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Comparative study of cephalexin hydrochloride and cephalexin monohydrate in the treatment of skin and soft tissue infections.

Author(s): Kumar A, Murray DL, Hanna CB, Kreindler TG, Jacobson KD, Bundy JM, Waxman K, Finnerty EF, Folan DW Jr, Drucker WR

Affiliation(s): Department of Pediatrics and Human Development, Michigan State University, East Lansing 48824-1317.

Publication date & source: 1988-06, Antimicrob Agents Chemother., 32(6):882-5.

Publication type: Clinical Trial; Randomized Controlled Trial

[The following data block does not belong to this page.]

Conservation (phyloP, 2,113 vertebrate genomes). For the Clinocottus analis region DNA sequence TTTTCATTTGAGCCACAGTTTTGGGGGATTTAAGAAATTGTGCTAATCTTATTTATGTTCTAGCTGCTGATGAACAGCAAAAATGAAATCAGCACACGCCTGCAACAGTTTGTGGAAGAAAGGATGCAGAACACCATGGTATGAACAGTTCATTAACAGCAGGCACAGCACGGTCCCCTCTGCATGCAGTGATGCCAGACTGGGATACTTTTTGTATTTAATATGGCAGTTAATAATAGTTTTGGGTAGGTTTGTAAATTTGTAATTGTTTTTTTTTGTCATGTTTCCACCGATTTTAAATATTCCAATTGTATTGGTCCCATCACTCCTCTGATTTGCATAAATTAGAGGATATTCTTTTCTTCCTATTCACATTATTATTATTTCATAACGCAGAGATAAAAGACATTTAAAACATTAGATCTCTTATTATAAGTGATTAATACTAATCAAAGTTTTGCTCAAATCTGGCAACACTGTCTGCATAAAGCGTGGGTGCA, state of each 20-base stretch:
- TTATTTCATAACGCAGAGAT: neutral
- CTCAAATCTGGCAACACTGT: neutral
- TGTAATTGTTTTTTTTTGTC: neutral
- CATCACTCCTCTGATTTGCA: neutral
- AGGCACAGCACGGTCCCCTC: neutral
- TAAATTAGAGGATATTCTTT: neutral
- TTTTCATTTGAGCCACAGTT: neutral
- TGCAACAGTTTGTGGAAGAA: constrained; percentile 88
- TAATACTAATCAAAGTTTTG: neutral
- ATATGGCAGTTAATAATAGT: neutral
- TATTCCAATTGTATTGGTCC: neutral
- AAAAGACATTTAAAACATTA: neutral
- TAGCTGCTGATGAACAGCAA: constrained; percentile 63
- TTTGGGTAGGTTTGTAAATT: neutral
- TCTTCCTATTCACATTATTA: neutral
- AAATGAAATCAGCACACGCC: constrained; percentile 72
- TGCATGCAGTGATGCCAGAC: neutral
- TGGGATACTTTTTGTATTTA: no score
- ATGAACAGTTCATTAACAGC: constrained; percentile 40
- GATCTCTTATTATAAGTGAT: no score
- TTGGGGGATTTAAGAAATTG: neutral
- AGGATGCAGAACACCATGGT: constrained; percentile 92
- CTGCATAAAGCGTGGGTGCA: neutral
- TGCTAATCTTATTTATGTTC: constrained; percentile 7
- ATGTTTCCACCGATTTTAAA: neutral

In two prospective, randomized multicenter double-blind studies with a dosage of either 250 mg given four times a day (study A) or 500 mg given two times a day (study B), the comparative efficacy and safety of cephalexin hydrochloride (LY061188; Keftab) and cephalexin monohydrate (Keflex) for treatment of skin and soft tissue infections were determined. In study A, 97 patients received cephalexin hydrochloride and 101 patients received cephalexin monohydrate. In study B, 75 patients received cephalexin hydrochloride and 70 patients received cephalexin monohydrate. Diagnoses included abscesses, cellulitis, wound infections, and infected dermatitis, and were comparable in the different treatment groups. Pathogens were isolated from 82% of patients enrolled; the majority of isolates were of Staphylococcus aureus, Streptococcus pyogenes, other staphylococcal species, and a few gram-negative bacteria. In study A, 68 of 71 (95.7%) evaluable patients who received cephalexin hydrochloride responded satisfactorily; 73 of 81 (90%) patients who received cephalexin monohydrate also responded satisfactorily. In study B, 56 of 58 (96.5%) evaluable patients who received cephalexin hydrochloride responded satisfactorily; 47 of 50 (94%) patients who received cephalexin monohydrate also responded satisfactorily. An adverse clinical event leading to discontinuation of the treatment drug developed in 17 of 343 (4.95%) patients in both studies. No differences were noted between the two drugs. Skin eruptions, pruritis, and mild gastrointestinal symptoms were the common adverse effects. These data suggest that cephalexin hydrochloride, a new formulation of cephalexin, is a safe and effective antimicrobial agent for treatment of a variety of skin and subcutaneous infections in a dosage of either 250 mg four times a day or 500 mg twice a day.

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